|Vesting of employee shares||Subject to the discretion of the board, shares and options issued to employees, directors and consultants are often subject to multi-year-year vesting, with initial vesting on the first anniversary of the commencement of services and the remainder vesting monthly or quarterly thereafter.|
|Proprietary information agreements||The Company will have all employees and consultants enter into proprietary information and inventions agreements.
|“Key person” life insurance||The Company will obtain a “key person” life insurance policy on key managers, with proceeds payable to the Company and in amounts sufficient to replace the Manager.|
|Purchase Agreement||The investment will be made pursuant to a stock purchase agreement which will contain, among other things, appropriate representations and warranties of the Company and the investors and appropriate conditions of closing.|
|Conditions Precedent||The closing of the investment (when investor funds are transferred to the Issuer) is subject to customary pre-conditions, including but not limited to:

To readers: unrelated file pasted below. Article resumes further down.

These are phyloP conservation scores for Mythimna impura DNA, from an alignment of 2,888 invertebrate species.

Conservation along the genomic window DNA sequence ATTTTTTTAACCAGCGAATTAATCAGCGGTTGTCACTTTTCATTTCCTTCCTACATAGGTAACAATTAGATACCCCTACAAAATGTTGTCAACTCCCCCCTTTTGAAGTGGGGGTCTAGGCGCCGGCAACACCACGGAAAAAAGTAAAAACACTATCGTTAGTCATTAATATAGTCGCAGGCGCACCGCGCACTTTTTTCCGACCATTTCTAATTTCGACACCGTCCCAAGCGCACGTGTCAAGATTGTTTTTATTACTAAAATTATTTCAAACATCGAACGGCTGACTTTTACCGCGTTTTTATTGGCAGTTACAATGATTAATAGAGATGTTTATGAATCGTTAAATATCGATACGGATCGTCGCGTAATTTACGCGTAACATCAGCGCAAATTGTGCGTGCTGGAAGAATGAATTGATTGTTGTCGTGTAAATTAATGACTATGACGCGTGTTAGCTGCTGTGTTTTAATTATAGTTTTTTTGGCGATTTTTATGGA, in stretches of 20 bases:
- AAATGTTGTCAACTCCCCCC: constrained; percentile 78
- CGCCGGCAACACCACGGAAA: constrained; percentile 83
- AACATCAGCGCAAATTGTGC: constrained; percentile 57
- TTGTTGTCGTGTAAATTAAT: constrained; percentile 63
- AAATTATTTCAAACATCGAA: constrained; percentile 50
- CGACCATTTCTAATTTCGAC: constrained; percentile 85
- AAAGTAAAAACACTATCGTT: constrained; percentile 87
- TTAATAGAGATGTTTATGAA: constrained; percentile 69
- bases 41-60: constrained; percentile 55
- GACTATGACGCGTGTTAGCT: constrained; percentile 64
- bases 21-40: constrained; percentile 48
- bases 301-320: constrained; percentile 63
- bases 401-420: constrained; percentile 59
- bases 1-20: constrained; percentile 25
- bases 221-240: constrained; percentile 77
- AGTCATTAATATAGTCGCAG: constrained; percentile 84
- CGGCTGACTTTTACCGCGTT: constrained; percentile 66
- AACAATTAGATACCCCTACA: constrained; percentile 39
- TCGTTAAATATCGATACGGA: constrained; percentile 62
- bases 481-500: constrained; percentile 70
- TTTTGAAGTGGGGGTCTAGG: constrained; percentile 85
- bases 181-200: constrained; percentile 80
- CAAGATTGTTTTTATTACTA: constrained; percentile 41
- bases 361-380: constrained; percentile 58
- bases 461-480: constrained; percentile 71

Completion of due diligence to the satisfaction of the investors;
Negotiation and execution of definitive agreements customary in transactions of this nature;
Negotiation and execution of a formal distribution agreement;
Receipt of all required authorizations, approvals and consents;
Delivery of customary closing certificates; and
The absence of material adverse changes with respect to the Company.
|Fees and Expenses||Placement fee: Ordinarily, this is calculated as a percentage of the funds being raised and is paid to a Placement Agent, if used, by the borrowers from the funds being advanced to the Issuer.
Borrowers will also reimburse the Placement Agent and other professional service providers for any Offering expenses, which will include out-of-pocket due diligence expenses, legal, travel, and other expenses related to the Offering.
The Summary of Terms specifies the rights and other terms of an equity security being offered for investment, identifying, in detail, what a potential Investor should expect from the investment. Once an Investor has indicated interest in the Offering, and Closing Documents have been crafted, these are forwarded to the investor for subscription in the Offering.
For information about terms that usually apply to debt investments, please see “Private Lending Term Sheet: Typical Investment Terms and Conditions.”